I hope you enjoyed this post. Please let me know what you thought by either sending me an email to [email protected] or by contacting me via Twitter: @wakkahari.
More stuff I wrote
- My Way into Clojure: Building a Card Game with Om – Part 1 – Om is a ClojureScript library built on top of React.
- React & Om – Slides from my Cologne.js talk.
- Alien Technology: Ideas from the Clojureverse
A Breakneck Journey through Functional Programming, LISP, Clojure(Script), Om, and React. – A talk I gave at last year’s Railscamp Germany.
More information on the differences between Titanium and React Native: HackerNews comment
Parts of the Appcelerator community were .. saddened .. by the release of React Native: http://www.tidev.io/2015/01/30/reacting-to-react-native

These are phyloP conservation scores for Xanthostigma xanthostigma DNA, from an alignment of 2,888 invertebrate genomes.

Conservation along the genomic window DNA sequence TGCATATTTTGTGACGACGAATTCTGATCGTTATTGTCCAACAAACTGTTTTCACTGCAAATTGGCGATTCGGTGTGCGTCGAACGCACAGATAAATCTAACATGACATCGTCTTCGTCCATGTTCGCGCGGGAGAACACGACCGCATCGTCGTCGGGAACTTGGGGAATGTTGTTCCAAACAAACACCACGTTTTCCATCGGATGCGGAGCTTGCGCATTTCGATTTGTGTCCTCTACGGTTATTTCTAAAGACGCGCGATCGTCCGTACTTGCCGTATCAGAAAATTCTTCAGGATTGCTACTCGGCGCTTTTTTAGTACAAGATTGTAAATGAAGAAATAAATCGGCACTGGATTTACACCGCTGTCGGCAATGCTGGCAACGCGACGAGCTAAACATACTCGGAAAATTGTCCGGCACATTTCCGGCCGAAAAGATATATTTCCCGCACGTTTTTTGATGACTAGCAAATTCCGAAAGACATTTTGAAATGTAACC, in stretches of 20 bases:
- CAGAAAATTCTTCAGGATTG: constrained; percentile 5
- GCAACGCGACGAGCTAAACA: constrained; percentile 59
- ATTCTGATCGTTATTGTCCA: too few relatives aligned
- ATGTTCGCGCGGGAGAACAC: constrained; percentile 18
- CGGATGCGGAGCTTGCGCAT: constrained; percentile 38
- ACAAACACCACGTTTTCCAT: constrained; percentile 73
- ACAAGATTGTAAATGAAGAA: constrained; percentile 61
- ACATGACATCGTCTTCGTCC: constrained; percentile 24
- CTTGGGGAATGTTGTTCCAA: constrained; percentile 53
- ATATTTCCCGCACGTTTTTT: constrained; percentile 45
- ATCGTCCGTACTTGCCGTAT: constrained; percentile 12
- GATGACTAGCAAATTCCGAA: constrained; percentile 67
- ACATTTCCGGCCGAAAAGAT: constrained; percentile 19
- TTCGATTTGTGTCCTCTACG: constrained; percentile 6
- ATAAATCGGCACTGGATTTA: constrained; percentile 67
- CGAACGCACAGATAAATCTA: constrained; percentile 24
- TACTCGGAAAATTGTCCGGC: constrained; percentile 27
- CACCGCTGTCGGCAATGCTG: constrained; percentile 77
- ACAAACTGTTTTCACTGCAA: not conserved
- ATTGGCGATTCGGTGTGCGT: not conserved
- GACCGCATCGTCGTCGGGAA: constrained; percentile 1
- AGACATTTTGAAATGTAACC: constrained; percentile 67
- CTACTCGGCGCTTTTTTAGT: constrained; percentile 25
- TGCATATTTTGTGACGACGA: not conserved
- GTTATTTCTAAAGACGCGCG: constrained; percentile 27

The people behind React
- Jordan Walke: original React developer.
- Pete Hunt: React’s “social media guy”, recently left Instagram/Facebook to found his own startup.
- Christopher Chedeau: React developer, reimplemented flexbox for React Native
- Jing Chen React & Flux engineer
- Bill Fisher React & Flux engineer
- Tom Occhino React project manager
Sources & Further Reading
- Adam Ernst’s presentations on the ideas behind React Native (source: https://twitter.com/Vjeux/status/562039379556712448)
- “Four Ways To Build A Mobile Application”: Part 1: Native iOS – Part 2: Native Android – Part 3: PhoneGap – Part 4: Appcelerator Titanium
Title Image: “Meteorology research vehicle”. OSU Special Collections & Archives. https://www.flickr.com/photos/osucommons/6258266117.